So after my appointment we went to Virginia Hospital Center, where I requested all my surgical and treatment reports. Dr. Marlow feels that my c-section delivery of Mattie may have triggered a whole host of events for my body and bladder. As he reminded me today, we don't want to throw a howitzer (a big piece of artillery) at an unknown problem. Meaning, he is not for major invasive surgery on me without further evidence and data. Mind you he also confirmed that I made the right decision not to have the biopsy last week. A procedure by the way that he helped to create! So when the creator is telling me, it wouldn't have worked, then I know it wouldn't have worked!!!!

Later in the afternoon, I headed to Georgetown University Hospital. Keep in mind to prepare for my MRI, I couldn't eat or drink for the majority of the day. When we arrived at the MRI area, Linda (Mattie's childlife specialist) was awaiting us. I swear I need Linda as much as Mattie did. I have been through a lot with Linda, and frankly in many ways she is like our family. It meant a lot that she was there for both of us. As I headed back into the MRI area, I recognized my MRI tech. That is because Tony did many of Mattie's MRIs. We recognized each other immediately. When I went to change in the MRI area, right next to my clothes locker was a penny heads up. A sign from Mattie. I grabbed that penny and put it in my purse. The irony is this penny was right in the middle of the floor, and people passed it by and never bent down to pick it up. As if it was meant for me and no one else could touch it. While waiting in a hospital gown to go into the MRI room, I just felt Mattie's presence in the whole space. In fact, if you leave me too long unattended in the MRI area, I will start to cry. It is an emotionally laden area for me. To top it off, I was assigned the same MRI room as Mattie today. I recall that room SO well! Typically MRI days for Mattie were very stressful and his MRI's were usually two hours long!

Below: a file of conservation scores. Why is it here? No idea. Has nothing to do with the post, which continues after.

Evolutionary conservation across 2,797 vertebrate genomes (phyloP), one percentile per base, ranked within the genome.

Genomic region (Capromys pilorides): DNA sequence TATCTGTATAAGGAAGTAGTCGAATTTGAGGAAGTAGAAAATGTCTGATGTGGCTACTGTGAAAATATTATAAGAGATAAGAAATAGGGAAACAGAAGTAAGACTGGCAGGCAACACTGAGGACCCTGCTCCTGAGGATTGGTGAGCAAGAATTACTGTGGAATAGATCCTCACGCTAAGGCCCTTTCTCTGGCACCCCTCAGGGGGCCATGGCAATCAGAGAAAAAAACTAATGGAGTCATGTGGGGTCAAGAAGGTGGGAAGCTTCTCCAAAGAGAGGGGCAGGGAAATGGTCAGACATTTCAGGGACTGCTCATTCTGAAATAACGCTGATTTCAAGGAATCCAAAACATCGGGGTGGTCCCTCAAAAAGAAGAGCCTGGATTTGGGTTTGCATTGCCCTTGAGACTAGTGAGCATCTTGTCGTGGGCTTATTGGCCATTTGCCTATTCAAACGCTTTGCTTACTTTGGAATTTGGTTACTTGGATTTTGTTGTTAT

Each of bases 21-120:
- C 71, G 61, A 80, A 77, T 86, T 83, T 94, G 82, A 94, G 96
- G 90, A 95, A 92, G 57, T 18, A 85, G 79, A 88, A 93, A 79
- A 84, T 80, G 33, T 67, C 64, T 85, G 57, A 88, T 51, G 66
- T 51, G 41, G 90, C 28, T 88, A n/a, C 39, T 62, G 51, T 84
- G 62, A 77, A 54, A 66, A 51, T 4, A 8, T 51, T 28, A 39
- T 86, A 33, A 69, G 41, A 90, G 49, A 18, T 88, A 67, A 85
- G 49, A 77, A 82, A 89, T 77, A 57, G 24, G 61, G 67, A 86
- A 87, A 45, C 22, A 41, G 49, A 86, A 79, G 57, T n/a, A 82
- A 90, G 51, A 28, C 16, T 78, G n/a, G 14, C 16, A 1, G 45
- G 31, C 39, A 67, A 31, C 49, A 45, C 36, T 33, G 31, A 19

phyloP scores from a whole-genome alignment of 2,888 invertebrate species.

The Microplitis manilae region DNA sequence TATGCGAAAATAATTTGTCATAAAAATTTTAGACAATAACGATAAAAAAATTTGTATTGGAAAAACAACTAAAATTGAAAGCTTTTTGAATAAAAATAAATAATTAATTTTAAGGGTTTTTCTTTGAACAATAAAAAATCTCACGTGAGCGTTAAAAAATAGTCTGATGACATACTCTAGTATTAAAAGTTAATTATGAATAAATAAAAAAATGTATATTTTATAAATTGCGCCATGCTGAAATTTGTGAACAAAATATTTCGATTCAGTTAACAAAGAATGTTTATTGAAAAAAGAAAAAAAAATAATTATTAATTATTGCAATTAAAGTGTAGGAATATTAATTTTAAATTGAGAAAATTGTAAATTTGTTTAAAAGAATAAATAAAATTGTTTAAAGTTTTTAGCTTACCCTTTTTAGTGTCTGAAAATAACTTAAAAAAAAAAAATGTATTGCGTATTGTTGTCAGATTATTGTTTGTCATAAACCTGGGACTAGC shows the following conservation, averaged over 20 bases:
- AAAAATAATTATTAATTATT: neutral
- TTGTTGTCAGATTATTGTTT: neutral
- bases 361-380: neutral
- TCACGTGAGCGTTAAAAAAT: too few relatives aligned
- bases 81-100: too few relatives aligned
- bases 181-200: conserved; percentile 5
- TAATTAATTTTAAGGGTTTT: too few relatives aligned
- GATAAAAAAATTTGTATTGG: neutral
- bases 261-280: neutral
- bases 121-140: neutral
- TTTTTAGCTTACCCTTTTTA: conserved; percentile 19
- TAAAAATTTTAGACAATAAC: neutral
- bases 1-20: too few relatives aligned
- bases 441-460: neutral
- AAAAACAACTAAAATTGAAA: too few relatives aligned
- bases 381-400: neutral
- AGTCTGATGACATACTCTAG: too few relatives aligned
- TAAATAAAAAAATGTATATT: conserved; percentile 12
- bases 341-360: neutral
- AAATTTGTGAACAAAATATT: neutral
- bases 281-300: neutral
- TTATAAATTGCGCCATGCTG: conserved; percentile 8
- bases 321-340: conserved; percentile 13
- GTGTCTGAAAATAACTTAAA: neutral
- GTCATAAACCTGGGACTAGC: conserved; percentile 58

After the MRI, Peter took me out to dinner and I ate for about three people. Peter was stunned at what he was watching! This evening, I got a call from Dr. Aziza Shad, the head of pediatric oncology at Georgetown. She and Kristen have been just incredible with me. Aziza shared some news about the MRI, and told me that the experts will be reading it tomorrow. These women are NOT my doctors (they were Mattie's), and I am not their responsibility. Yet this is what makes them exceptional physicians. Medicine is not about numbers to them, it is about personal connections and helping people. Such a rarity in today's world, that from my perspective when you find physicians like this, you have to CALL IT OUT! Okay, WRITE IT OUT, but you get my point!!!